Only one case of rabies has been confirmed so far in BC this year.

Unfortunately for 21 year old Nick Major, this encounter would lead to his death on July 14.

A bat reportedly flew into his hand in broad daylight in May. Major developed symptoms of rabies six weeks later.

“If you get a sign, then you’re dead.” Says Nelson based WildSafeBC Coordinator David White. “If you get bitten by any kind of animal you go out immediately to the emergency room. Go to a doctor and start on the series of rabies shots.”

White studied the rabies virus in arctic foxes who have the highest exposure rate in the world at roughly 20%.  He says anyone who handles animals or works in the bush should take precautions to avoid the virus which is spread through saliva and affects the central nervous system of the brain.

“Even if you have the pre-exposure rabies shots, you should still go to the doctor and get the post-exposure. But if you start getting symptoms?  You’re gone.”

(supplied by Leigh Anne Isaac, BCBATS.ca, Kootenay Community Bat Project Coordinator)

Kootenay Community Bat Project Coordinator Leigh Anne Issac addresses the death of Major who came into contact with the rabid bat.

“When something like this happens, it’s exceptionally important for people to understand not to come into direct contact with bats because the stakes are so high. But understanding what the baseline occurrence in bats is, is also an important part of the picture too.”

So what do you do if you are directly exposed to bats?

Never handle a bat. If anyone or their pet is in direct contact with a bat, seek help.

“They go through this very, very detailed risk assessment and then your vet would do the same thing with your pets as well.” Says Isaac. “Doing that sooner rather than later is important because there are a series of post exposure rabies vaccinations that you can get.”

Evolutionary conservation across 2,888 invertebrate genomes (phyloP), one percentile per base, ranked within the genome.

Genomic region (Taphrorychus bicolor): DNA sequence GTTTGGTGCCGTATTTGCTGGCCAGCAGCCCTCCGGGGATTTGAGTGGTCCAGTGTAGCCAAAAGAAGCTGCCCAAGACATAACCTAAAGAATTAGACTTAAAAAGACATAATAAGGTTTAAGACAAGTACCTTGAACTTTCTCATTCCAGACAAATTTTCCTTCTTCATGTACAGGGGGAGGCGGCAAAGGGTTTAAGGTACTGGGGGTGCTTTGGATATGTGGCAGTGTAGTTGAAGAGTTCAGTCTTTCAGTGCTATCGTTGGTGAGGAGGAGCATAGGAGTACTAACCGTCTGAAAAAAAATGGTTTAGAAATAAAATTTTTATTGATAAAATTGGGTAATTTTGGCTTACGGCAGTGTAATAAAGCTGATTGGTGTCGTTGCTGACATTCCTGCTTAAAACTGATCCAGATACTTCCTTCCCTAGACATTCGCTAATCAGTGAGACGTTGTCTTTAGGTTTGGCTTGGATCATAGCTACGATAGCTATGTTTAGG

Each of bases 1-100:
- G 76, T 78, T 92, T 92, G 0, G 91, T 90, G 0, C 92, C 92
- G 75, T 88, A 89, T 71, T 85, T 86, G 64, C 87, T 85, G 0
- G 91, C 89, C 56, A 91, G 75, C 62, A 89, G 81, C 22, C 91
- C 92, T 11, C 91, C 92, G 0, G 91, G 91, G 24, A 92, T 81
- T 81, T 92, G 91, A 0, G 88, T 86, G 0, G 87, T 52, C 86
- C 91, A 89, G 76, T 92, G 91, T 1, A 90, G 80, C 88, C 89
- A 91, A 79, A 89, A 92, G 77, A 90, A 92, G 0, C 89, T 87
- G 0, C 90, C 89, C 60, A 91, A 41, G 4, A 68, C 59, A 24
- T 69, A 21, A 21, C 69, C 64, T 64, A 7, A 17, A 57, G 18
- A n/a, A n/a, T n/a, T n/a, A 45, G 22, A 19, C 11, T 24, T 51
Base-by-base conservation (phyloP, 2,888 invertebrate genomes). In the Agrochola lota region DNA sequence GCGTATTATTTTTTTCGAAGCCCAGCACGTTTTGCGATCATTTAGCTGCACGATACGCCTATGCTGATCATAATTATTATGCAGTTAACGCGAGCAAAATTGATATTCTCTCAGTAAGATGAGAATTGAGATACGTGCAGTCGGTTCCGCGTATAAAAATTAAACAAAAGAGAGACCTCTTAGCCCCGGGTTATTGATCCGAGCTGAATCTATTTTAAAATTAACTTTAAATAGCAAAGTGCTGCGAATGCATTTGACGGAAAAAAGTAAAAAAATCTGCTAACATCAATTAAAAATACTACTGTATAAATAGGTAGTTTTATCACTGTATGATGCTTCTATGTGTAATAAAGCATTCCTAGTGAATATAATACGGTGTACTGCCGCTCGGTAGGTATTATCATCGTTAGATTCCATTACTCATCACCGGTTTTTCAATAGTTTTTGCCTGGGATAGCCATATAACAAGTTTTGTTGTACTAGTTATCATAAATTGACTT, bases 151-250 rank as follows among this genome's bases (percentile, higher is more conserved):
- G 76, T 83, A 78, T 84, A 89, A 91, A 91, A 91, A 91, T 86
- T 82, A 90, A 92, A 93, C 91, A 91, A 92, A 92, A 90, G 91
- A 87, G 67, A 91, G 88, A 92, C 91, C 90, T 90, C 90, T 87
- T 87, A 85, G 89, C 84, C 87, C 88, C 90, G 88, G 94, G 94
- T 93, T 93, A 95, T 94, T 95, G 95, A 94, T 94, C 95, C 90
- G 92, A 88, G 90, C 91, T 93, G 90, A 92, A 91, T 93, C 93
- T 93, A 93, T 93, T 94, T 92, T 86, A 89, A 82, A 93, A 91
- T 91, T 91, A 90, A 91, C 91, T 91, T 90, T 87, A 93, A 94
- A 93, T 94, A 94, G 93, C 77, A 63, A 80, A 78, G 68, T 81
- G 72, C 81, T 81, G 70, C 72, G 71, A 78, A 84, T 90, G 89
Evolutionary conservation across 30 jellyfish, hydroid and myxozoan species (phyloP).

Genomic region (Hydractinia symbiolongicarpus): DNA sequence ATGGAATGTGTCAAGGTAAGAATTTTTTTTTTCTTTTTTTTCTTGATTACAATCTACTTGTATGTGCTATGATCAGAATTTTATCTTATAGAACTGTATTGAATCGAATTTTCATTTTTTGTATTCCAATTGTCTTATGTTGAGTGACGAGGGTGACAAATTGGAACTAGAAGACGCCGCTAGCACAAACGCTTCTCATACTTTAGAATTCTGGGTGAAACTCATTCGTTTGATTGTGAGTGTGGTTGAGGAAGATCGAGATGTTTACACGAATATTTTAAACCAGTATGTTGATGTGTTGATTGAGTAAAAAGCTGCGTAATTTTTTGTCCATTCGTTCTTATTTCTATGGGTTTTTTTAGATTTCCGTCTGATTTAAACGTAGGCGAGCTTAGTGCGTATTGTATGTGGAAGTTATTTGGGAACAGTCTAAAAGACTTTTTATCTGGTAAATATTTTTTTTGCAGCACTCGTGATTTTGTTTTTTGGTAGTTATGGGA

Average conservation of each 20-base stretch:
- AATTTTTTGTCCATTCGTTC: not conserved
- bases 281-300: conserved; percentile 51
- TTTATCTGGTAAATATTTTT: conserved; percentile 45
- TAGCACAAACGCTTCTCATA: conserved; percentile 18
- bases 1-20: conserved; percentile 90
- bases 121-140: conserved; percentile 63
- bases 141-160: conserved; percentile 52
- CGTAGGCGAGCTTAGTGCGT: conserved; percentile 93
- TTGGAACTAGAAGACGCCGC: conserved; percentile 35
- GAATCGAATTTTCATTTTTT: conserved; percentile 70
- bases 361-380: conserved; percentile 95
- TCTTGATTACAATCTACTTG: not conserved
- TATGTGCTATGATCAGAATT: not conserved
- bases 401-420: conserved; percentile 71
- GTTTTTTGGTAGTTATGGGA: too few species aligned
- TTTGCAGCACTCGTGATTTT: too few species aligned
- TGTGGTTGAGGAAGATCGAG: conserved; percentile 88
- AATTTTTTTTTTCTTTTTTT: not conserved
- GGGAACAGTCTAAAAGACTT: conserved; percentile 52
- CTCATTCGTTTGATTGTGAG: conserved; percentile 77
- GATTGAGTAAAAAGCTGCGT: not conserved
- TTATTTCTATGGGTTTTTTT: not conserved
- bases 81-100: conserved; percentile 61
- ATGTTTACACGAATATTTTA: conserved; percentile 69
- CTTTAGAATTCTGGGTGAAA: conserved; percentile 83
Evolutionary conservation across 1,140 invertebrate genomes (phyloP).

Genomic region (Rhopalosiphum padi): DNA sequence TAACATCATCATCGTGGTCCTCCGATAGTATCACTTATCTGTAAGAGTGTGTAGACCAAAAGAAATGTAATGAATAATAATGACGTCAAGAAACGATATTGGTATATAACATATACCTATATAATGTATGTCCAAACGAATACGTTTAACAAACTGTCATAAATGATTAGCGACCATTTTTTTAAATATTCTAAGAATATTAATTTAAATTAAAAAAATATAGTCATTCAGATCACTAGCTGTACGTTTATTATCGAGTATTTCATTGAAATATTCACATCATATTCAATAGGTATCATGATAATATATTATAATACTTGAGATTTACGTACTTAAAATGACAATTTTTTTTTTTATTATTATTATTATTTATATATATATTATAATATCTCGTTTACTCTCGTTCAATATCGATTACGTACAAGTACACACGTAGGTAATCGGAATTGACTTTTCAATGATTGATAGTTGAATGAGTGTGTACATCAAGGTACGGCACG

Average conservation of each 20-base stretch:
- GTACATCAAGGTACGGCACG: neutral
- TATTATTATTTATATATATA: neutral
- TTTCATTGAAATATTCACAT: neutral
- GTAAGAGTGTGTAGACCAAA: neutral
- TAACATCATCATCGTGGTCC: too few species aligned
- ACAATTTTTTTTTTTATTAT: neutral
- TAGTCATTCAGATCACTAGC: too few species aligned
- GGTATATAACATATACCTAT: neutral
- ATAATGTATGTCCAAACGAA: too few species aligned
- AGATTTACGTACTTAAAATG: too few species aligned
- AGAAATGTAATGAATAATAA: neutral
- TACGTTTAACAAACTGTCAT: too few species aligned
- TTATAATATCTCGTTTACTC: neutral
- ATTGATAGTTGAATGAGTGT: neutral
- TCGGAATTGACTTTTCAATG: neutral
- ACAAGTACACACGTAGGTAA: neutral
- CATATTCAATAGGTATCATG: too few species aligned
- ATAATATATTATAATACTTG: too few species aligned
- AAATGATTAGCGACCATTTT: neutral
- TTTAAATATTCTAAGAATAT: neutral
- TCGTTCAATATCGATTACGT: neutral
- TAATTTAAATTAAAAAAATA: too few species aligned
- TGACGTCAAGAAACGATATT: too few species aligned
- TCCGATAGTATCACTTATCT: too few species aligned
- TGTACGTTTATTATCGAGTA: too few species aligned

Isaac works specifically with bats and even encourages a form of cohabitation. The Kootenay Community Bat Project exists because half of the 16 bat species in BC are at-risk. Resources are available through the BCBats.ca website to help property owners find a way to roost bats in a safely. Got bats? Call 1-855-922-2287

What is the risk of contracting rabies from a bat?

The BC Centre for Disease Control (BCCDC) report a 13% positive test rate for rabies in bats. However, Isaac says the high rate is due to the nature of the samples being submitted. Regular, healthy bats who avoid direct human contact are not the ones making it to the lab.  In fact, the BCCDC estimates that only 0.5% of the bat population carry the rabies virus.

How do the numbers stack up in BC and Canada?

Data collected by the federally-run Canadian Food Inspection Agency show which animals are most likely to spread the virus, and where.

Of the 15 animal specimens collected in BC in 2019, no cases of rabies were found prior to the Nick Major case.

Of the 131 animal specimens collected in BC in 2018, 10 cases of rabies were found and only in bats.

In 2017, 121 specimens were collected and 11 bats were found exposed to the rabies virus. Again, only bats.

This is not the case in the rest of Canada. This is the tally so far in 2019; 10 skunks, 9 dogs, 7 bats, 6 raccoons, 3 arctic foxes, 1 wolf and 1 cow. Out of 901 samples submitted nation-wide, Ontario submitted 550 alone.